(TMU) — While Australia’s unprecedented wave of fires has devastated the country, it’s been difficult for experts and authorities to accurately measure the true extent of the damage sustained by the country’s wild animals and plants.
However, new figures released by specialists studying the blaze reveal horrifying new statistics about the number of animals killed in the bushfires, which likely now exceed one billion.
Last week, researchers at the University of Sydney expressed fears that roughly 480 million animals have been killed since the crisis broke out in September.
Ecologist Chris Dickman, who helped arrive at the figure, is now saying that the number was extremely conservative—and only restricted to those animals within the state of New South Wales (NSW). It also excluded huge groups of wildlife about which they lack any population data.
Speaking to Huffington Post, Dickman said:
“The original figure―the 480 million―was based on mammals, birds and reptiles for which we do have densities, and that figure now is a little bit out of date. It’s over 800 million given the extent of the fires now―in New South Wales alone.
If 800 million sounds a lot, it’s not all the animals in the firing line.”
The creatures excluded in the 480 million figure include such animals as bats, frogs, and invertebrates. With those included, Dickman is “without any doubt at all” that losses far exceed 1 billion. He added:
“Over a billion would be a very conservative figure.”
Experts have warned that the massive loss of life due to the fires threatens to cross a tipping-point for entire species of animals and plants on an island continent where 87 percent of wildlife is endemic to the country, meaning it can only be found on Australia. This includes such critically endangered species as the southern corroboree frog and mountain pygmy-possum, whose habitats have been ravaged by the fires.
Dickman added that the country’s huge population of bats are especially susceptible to impacts on their forest habitat. He said:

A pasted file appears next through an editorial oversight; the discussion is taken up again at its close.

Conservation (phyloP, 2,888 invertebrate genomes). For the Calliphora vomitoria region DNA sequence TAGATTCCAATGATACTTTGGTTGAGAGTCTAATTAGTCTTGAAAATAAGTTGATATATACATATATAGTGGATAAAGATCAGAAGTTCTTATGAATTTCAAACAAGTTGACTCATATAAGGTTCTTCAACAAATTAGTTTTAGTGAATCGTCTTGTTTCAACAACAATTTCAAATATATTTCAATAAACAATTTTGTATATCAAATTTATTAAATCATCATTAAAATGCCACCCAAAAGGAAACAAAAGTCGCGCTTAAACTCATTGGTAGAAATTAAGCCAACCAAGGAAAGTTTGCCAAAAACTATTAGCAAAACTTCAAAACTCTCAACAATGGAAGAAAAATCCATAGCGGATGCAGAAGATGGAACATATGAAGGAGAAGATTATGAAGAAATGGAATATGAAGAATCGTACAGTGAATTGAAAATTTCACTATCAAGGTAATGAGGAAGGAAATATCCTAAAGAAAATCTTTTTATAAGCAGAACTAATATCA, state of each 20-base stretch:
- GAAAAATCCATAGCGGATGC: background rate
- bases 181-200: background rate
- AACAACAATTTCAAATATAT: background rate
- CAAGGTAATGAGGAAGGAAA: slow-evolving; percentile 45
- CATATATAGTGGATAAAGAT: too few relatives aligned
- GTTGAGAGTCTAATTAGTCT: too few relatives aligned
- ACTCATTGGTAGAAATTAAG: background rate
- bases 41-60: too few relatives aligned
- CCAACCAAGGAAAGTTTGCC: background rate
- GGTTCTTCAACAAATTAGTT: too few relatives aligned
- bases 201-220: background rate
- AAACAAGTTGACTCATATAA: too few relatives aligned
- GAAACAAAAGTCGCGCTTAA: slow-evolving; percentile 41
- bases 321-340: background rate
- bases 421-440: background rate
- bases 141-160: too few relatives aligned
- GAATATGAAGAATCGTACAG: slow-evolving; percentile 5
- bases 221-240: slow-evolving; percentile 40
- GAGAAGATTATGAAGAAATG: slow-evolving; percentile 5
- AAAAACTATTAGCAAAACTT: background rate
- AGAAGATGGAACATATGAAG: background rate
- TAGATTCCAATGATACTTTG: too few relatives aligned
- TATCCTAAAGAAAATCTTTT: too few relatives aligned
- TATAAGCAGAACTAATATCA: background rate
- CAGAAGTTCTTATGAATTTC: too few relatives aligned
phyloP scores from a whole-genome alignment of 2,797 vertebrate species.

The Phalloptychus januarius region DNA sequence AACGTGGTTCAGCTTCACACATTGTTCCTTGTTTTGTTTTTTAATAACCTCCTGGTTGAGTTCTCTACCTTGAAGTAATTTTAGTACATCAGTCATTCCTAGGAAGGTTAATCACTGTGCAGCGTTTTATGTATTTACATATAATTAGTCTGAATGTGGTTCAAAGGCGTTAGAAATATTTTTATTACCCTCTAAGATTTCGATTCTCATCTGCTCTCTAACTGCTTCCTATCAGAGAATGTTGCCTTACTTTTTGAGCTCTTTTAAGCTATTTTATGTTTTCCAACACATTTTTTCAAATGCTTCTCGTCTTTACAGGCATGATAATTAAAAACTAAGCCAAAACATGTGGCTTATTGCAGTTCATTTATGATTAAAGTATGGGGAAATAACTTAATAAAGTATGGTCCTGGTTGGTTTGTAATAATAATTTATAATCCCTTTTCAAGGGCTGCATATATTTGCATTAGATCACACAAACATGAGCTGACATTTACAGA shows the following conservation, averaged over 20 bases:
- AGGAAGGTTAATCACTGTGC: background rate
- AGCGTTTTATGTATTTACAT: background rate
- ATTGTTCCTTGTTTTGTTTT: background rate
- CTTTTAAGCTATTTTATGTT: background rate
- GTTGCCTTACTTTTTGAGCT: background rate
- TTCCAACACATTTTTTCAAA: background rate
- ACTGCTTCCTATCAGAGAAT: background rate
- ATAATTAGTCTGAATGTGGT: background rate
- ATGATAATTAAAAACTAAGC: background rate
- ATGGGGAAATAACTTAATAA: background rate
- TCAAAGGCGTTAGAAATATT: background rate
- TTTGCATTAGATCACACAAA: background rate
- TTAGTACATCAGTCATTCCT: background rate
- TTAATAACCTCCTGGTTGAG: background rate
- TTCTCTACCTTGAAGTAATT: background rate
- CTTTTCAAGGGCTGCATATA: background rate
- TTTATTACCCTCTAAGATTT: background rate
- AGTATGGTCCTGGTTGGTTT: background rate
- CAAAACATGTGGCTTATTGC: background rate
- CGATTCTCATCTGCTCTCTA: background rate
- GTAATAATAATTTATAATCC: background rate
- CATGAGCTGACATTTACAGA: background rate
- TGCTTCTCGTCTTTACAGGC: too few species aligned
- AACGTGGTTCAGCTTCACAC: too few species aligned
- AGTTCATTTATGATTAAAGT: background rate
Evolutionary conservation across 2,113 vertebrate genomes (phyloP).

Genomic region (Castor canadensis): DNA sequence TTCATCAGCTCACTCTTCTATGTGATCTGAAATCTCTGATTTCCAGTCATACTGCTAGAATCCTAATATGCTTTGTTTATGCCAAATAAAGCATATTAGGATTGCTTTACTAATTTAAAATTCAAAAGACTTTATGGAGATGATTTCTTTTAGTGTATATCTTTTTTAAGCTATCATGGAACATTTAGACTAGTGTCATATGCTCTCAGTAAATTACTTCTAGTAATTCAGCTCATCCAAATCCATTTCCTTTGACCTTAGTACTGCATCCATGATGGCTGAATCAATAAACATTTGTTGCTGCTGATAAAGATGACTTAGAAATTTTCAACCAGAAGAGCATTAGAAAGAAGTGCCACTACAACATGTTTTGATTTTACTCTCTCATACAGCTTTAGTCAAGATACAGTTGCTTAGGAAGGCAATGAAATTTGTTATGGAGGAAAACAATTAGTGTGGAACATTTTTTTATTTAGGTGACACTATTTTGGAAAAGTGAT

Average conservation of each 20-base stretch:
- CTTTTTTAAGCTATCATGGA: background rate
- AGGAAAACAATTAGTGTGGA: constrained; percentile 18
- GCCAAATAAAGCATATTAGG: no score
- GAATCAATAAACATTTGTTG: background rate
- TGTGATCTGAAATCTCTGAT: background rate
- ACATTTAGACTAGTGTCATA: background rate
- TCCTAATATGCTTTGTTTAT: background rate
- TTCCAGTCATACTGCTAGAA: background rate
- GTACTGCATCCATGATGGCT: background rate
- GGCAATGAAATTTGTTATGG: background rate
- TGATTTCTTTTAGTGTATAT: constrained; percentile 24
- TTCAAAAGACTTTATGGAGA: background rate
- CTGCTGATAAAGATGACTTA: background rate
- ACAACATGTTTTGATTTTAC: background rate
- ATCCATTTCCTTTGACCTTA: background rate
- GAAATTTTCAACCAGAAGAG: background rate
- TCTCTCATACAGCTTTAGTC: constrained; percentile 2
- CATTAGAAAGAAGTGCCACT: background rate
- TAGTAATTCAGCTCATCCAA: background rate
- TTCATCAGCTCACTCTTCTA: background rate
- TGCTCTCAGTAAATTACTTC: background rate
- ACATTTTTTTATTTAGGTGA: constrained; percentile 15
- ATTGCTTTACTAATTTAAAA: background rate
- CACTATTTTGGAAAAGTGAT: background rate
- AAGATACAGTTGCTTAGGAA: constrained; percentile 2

“The numbers would have to be huge. And they’re very susceptible to the fires.”
Kangaroos, koalas, wallabies, wombats, potoroos, bandicoots, echidnas, and other species also have populations that live in regions currently being devastated by the fires—and because the fires have extended to the wetlands, dry eucalyptus forests, and even rainforests, the animals have no place to find refuge.
Stuart Blanch, a senior manager of Land Clearing and Restoration for WWF-Australia, backs up Dickman’s estimates. The researcher stressed that given the recent massive expansion of fires since the measurements were last taken, 1 billion remains a very modest estimate of the tremendous loss of life.
For Blanch, the blame largely lies with economic factors—including the country’s role as the world’s number one exporter of coal and liquefied natural gas. He said:
“It’s our climate impact and our obsession with coal that is helping wage war on our own country.”
Upwards of 12.35 million acres of land have burned so far, officials claim. Over the weekend, an estimated 25,000 additional koalas burned to death when the fire extended to Kangaroo Island, potentially wiping out entire rare and endangered species.